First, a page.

This was another beautiful, hot, summer’s day. Having spent a large part of yesterday reducing the span of a wandering Philadelphus, or Mock Orange, this morning I tackled its rambling roots. Armed with a large fork, an axe, and a back, I set to. It wasn’t until three and a half hours later that I was satisfied I had reclaimed this tiny patch of land. My back’s OK but my right wrist feels the strain of trying to pull up obstinate, well embedded arborial foundations. First I dug all round them, then had a tug. When they wouldn’t come, sometimes I had to dig a bit more, or, as a last resort, wield the axe. I had to remove a lovely old blue brick from the path through the pergola, so I could get at lateral growths underneath it. That was easily repositioned. I imagine John, from yesterday’s post, would have had everything out, and the area replanted, in no time. As it was, Jackie had to wait until I had staggered to a halt before she could put her wilting plants to bed.
It is Alan Warren’s fault that my wrist feels the strain at such times. This is because, for the last thirty five years or so the third finger of that hand has been prevented from bending by calcified material on the first joint. It was Alan who put it there. We were both playing rugby for the same side, The Old Whitgiftians. We both dived for the ball at the same time. Alan got the ball; I got a broken finger. Alan, dear soul, has completely forgotten about it. I remember every time I try to pick up a handful of change in a shop; or when someone assumes that unscrewing the top off a jar would be easy peasy for me. I have to bring the wrong fingers into play when performing basic tasks. Come to think of it, even handling a mouse is a bit awkward.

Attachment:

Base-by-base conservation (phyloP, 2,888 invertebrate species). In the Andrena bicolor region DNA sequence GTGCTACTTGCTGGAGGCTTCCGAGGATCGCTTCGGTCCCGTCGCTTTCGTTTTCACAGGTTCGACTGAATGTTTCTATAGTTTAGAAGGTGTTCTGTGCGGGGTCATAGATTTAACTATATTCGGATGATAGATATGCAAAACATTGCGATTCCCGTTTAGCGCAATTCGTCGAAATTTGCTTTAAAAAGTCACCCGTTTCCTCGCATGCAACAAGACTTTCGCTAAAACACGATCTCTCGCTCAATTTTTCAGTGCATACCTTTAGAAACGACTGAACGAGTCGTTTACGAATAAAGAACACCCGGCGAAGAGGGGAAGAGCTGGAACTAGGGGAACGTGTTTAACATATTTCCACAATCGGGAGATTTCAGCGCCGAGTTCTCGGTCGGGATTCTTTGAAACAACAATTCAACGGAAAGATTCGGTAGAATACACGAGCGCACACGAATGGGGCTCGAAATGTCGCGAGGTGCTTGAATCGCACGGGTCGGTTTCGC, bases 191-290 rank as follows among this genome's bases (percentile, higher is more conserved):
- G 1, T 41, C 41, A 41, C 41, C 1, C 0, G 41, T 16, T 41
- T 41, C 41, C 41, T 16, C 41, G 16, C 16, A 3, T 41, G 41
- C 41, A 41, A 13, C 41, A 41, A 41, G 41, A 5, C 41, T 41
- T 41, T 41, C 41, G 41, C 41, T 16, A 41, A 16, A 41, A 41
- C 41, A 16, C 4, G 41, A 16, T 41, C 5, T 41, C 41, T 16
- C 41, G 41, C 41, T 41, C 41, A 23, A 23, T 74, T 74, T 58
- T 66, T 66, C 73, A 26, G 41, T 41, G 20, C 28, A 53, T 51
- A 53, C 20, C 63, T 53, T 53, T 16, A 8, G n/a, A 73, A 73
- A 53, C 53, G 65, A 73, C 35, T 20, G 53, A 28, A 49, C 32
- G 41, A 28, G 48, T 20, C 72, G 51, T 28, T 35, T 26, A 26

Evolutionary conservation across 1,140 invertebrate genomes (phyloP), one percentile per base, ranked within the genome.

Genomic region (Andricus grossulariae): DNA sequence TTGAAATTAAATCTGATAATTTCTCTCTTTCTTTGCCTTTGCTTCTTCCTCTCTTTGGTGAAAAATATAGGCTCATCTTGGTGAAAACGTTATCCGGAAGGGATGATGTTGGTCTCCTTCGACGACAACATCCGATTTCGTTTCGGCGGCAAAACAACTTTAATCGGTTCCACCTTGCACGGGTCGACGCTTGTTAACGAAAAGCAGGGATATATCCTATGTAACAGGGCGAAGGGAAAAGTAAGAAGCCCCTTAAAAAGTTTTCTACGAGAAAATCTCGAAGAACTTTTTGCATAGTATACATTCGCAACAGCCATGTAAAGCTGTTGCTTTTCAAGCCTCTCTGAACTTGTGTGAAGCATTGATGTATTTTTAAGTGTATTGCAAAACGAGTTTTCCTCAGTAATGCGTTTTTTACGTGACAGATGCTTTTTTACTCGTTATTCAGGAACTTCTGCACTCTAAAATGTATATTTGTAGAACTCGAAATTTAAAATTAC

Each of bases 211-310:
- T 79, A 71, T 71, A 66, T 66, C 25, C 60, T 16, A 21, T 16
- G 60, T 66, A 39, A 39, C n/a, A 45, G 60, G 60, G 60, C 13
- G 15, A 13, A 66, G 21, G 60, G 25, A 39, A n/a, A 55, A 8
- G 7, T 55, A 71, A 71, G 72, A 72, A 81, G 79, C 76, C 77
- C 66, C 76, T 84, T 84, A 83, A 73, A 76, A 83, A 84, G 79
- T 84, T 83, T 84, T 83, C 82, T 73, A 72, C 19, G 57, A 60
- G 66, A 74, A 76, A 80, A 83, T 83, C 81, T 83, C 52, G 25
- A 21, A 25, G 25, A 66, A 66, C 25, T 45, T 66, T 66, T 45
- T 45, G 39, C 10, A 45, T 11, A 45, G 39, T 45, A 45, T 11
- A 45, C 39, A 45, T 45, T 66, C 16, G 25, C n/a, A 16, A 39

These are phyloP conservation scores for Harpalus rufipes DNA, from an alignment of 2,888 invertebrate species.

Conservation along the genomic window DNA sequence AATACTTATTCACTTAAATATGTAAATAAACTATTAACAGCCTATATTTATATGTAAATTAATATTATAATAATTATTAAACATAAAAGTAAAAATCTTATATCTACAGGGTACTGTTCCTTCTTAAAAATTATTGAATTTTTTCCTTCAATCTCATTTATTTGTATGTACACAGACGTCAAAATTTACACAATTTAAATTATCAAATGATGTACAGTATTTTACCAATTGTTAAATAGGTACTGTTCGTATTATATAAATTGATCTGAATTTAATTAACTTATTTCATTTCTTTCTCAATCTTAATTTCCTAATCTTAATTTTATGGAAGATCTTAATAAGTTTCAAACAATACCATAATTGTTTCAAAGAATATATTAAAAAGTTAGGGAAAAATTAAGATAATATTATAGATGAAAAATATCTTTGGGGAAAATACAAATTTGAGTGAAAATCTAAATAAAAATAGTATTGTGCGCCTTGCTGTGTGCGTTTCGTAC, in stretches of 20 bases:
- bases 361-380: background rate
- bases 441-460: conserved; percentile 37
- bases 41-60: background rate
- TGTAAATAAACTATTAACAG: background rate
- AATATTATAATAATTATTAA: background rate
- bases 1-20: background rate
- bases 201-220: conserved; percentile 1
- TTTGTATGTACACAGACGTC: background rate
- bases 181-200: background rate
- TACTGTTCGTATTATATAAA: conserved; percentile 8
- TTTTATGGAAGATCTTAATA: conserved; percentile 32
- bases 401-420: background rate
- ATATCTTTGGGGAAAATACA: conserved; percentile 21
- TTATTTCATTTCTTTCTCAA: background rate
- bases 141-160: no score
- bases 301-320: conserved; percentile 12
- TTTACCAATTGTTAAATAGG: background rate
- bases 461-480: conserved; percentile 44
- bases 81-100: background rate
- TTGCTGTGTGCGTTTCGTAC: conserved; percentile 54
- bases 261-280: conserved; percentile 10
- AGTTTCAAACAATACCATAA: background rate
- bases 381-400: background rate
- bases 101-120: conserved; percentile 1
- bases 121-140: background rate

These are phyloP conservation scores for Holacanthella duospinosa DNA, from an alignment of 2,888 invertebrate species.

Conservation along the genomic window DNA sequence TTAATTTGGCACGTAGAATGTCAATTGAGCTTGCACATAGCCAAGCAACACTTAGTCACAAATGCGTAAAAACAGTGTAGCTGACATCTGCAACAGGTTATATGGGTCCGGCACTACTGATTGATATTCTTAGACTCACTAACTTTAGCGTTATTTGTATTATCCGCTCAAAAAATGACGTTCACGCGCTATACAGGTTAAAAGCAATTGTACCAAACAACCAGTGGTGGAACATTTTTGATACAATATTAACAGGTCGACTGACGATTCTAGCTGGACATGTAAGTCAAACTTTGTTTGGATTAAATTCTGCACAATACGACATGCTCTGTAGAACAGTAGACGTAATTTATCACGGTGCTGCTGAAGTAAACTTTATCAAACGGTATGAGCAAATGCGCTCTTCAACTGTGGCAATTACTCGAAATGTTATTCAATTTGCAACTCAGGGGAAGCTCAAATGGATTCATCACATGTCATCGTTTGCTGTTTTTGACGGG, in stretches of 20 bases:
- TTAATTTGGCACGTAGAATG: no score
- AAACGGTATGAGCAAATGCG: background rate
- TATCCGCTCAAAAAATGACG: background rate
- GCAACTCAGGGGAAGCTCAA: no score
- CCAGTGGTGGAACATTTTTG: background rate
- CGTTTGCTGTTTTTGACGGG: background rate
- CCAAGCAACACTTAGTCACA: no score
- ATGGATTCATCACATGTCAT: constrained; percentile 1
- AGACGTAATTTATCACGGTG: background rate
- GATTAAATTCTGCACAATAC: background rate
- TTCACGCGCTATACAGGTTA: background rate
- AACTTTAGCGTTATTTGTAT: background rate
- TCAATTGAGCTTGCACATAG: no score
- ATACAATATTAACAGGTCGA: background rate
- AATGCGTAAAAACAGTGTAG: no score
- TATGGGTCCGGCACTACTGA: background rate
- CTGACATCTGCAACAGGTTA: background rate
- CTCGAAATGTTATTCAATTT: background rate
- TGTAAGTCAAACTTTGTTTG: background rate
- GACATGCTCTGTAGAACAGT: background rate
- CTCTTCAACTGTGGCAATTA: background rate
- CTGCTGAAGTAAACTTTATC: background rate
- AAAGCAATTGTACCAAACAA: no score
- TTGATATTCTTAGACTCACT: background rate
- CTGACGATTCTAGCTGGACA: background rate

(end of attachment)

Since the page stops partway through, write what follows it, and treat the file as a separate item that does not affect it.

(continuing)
Rambling roots is, of course what this blog is all about. Roots are important to us all. Alex Hayley wrote a seminal novel about them. I would not have met Pauline Lines had it not been for Sam’s mother-in-law Gay O’Neill’s desire, from Australia, to trace hers. Pauline turned out to be a cousin living in Cheam, to whom I was introduced at Sam and Holly’s wedding. In fact, Gay’s Facebook identity is Geneholic O’Neill. My brother Chris has a similar keen interest in genealogy, and is tracing the family membership back through several generations. My mother is the custodian of our living memory bank. It was she who could identify the huge portrait I have of Elizabeth Franks, my maternal great grandmother. I may not be around long enough to give out similar information to the next generations, but maybe this project of mine will help.
What I am focussing on is my own life, current and past; and others who have been part of it. This is why I write about what I see and experience today, coupled with sometimes rambling memories which come to me. Memories aren’t usually summoned in order, but appear as and when they feel like it. They are like a random photograph album without captions. They are what the recipient makes of them, and no two people’s recollections of the same event are likely to be the same. Sometimes it is their memories that are divergent; sometimes they just experience the event differently. Elizabeth, twelve years the younger, and I have often noticed how we had different experiences of upbringing in the same family. It is serendipitous that I should be living in Morden in a period of life when I have both the time and the ability to go rambling. Morden wasn’t a large part of my childhood, but it is near enough to Wimbledon and Raynes Park to give me easy access to those places that were. Mum tells her stories in her own way. They are informative, but when she and I recount the same event, our versions may differ in immaterial or significant detail. So is it with my recollections. They are mine, not necessarily the gospel according to anyone else. I, of course, think they are infallible.
This evening Jackie returned to Morden and I stayed on at The Firs as I am off to Sigoules on Wednesday. We went off for an Eastern Nights meal, only to find that they are not open on Mondays. The Purbani in Hedge End provided an acceptable alternative. We had been there before and liked the food but thought the place was desperately in need of a facelift. We particularly remembered the carpet which had appeared so worn and greasy in parts as to have been lino. As we entered Jackie said: ‘You never know, they may have a new carpet.’ They had. And all new linen. And the meal was just as good.